Old firm concerns
ITN was in trouble with Glasgow Corporation for its report of the Celtic-Rangers Scottish Cup Final in which three people died and 40 were injured. The corporation complained it was only after the announcer had read the news that it was made clear the casualties had collapsed on the terraces and were not caused by flying bottles. The Lord Provost said the corporation was worried about its image south of the border and would be appointing a public relations officer soon.
Mirror comes to Times defence
There was controversy over The Times’s decision to publish an extract from the transcript of a tape recording of a child victim, produced in evidence during the trial of the Moors murderers. The rest of the press considered them too harrowing. The Daily Mirror defended The Times claiming it had “a special audience. Barristers and judges read it to assess with what skill and prudence their colleagues are conducting their advocacy and deliberations.”
TV gets the thumbs up
With Big Brother and soaps dominating much of the news in today’s tabloids and magazines, it is strange to think that at one time television was cold-shouldered by the national press. In 1966 there was a sign that the times were changing. Press Gazette, then just five-months-old, splashed on the news that two national dailies had acknowledged the growing importance of television. At The Guardian, Gerald Fay was switching from editing the London Letter to write about television, and over at The Times, Robert Cooper was recalled from Paris to be the first regular writer of the TV Looking In column. Guardian editor Alastair Hetherington commented: “The medium has been treated here as a Cinderella. The move recognises that TV is of more interest to more people than any other field of the arts.”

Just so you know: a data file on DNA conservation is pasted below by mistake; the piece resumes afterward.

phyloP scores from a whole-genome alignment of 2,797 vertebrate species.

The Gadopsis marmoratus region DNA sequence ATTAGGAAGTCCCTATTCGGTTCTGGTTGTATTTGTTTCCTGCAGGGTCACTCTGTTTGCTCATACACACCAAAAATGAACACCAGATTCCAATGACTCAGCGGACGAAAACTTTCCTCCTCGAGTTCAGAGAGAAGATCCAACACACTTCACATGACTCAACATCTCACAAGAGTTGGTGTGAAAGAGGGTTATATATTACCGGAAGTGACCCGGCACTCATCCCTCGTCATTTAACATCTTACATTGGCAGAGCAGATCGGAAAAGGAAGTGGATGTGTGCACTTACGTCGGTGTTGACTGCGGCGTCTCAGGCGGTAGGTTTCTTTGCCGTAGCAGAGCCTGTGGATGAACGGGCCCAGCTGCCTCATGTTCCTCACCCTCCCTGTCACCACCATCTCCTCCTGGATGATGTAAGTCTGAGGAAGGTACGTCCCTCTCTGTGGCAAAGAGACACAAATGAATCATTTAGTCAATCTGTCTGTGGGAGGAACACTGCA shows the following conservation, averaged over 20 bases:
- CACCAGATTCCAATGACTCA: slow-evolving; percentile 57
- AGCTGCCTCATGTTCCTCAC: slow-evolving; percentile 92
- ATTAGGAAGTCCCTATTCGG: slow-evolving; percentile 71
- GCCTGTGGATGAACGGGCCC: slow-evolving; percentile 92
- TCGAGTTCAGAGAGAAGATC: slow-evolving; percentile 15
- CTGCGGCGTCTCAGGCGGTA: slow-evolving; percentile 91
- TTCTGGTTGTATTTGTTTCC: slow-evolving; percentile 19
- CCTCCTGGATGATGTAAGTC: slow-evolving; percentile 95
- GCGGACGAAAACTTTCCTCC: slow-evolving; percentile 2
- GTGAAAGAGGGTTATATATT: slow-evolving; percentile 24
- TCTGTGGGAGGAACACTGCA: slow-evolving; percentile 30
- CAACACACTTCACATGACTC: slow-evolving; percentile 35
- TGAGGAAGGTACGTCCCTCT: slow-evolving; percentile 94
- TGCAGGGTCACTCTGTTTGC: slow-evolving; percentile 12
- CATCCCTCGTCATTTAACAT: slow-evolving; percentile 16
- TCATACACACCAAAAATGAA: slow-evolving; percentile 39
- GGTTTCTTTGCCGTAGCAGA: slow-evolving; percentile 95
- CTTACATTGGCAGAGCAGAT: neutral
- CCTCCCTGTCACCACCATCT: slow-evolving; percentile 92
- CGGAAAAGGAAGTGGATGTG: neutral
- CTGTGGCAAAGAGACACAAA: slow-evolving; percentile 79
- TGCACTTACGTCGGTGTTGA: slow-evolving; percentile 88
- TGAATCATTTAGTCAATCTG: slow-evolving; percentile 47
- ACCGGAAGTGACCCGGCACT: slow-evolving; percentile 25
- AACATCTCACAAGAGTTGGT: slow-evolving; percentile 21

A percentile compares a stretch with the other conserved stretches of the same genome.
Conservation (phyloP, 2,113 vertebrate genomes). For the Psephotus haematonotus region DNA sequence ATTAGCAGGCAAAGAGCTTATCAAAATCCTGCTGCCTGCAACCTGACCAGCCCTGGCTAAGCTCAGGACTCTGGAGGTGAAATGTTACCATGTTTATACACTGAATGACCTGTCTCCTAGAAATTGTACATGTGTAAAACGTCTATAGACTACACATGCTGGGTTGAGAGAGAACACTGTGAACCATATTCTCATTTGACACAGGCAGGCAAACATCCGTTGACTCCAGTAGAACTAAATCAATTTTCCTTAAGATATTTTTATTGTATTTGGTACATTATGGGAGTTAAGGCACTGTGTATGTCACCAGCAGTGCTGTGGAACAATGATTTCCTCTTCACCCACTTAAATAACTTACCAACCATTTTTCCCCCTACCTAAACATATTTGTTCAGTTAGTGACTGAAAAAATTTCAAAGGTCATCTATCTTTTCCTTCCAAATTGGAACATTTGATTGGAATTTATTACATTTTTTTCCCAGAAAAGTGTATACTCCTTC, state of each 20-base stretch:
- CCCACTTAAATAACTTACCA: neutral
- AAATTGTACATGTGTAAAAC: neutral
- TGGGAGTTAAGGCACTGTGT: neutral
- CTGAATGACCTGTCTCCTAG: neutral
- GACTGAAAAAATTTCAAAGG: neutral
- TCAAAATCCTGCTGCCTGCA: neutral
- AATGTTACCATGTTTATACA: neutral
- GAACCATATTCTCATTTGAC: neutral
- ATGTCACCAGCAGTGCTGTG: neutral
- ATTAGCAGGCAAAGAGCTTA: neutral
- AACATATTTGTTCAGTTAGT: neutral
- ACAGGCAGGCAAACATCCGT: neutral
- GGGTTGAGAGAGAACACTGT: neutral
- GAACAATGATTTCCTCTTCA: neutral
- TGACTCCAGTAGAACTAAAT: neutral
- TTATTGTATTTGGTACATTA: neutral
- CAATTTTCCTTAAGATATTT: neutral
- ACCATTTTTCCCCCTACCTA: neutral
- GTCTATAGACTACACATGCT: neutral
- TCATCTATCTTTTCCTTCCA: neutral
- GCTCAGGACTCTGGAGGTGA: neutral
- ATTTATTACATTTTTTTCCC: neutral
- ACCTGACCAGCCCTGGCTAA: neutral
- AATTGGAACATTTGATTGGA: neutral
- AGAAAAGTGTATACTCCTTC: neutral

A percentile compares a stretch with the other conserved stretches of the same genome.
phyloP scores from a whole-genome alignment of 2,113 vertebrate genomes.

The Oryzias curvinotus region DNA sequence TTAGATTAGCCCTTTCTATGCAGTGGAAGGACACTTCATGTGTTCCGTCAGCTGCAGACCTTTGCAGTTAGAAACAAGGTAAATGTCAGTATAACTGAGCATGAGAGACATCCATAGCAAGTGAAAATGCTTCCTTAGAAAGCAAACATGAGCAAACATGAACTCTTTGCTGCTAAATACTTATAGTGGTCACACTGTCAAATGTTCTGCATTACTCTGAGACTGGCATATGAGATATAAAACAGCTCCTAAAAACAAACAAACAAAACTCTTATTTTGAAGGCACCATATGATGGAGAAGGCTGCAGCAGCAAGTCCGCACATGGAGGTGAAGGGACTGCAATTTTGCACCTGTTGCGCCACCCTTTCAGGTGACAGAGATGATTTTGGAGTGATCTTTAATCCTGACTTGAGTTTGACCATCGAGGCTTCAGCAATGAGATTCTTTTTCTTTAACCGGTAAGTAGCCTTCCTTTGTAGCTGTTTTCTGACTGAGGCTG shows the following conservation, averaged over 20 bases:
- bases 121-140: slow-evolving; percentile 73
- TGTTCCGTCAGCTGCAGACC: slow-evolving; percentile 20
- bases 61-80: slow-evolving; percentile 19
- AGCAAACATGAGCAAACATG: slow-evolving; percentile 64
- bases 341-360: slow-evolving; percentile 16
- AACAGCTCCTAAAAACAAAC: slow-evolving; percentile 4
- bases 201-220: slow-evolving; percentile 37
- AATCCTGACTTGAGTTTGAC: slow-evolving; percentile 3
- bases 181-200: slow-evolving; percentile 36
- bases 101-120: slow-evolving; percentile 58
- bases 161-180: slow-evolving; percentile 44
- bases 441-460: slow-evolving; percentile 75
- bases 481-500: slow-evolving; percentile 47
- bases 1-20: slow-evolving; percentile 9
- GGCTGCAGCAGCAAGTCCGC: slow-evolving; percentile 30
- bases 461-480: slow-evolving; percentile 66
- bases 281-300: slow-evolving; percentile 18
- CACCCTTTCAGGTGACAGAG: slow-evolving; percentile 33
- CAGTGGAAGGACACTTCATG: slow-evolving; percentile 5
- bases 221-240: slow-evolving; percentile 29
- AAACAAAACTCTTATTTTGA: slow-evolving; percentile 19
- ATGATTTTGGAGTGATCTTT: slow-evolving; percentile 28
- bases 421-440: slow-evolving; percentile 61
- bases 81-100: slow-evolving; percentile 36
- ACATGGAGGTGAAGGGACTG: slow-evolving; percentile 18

The Daily Mirror had a picture exclusive of press baron Lord Thomson in Paris seen picking up a coin from the gutter. Dog revealed that his Lordship had agreed to pose and the franc was put in the gutter by the Mirror photographer.
Press Gazette looked at sub-editing, with advice to trainees at Harlow Technical College from Daily Express chief sub Douglas Orgill. He said the first requirement of a sub was accuracy. They also needed a proper feeling for a story and speed. “Always respect the man who wrote the story,” he advised. “Don’t change his story unless you are sure you are improving it. Don’t change it unnecessarily and, above all, don’t change it just to demonstrate to executives that you have, at least, been doing something with it.”
The Mansfield Chronicle Advertiser had promised to give Mansfield Town FC £500 if it avoided relegation, plus £10 for every goal scored. Sadly, for the Chronicle’s bank balance, the Stags survived.
The BBC was being sued in the High Court over a stuffed polar bear called Harold, allegedly damaged during an appearance on the children’s programme Blue Peter.
Now number one
Legendary News of the World editor Stafford Somerfield was hitting out at the paper’s critics. “You may have noticed, on television and in the highbrow magazines, some jealous remarks over the continuing success of the News of the World,” he said in the annual report. “Our achievement in my view is the most remarkable in the history of the newspaper world. What other walk of life has one team, or one product, kept the lead over all its rivals for half-a-century? I can think of none.” The report said it took 15,000 trees to print one week’s edition of the NoW.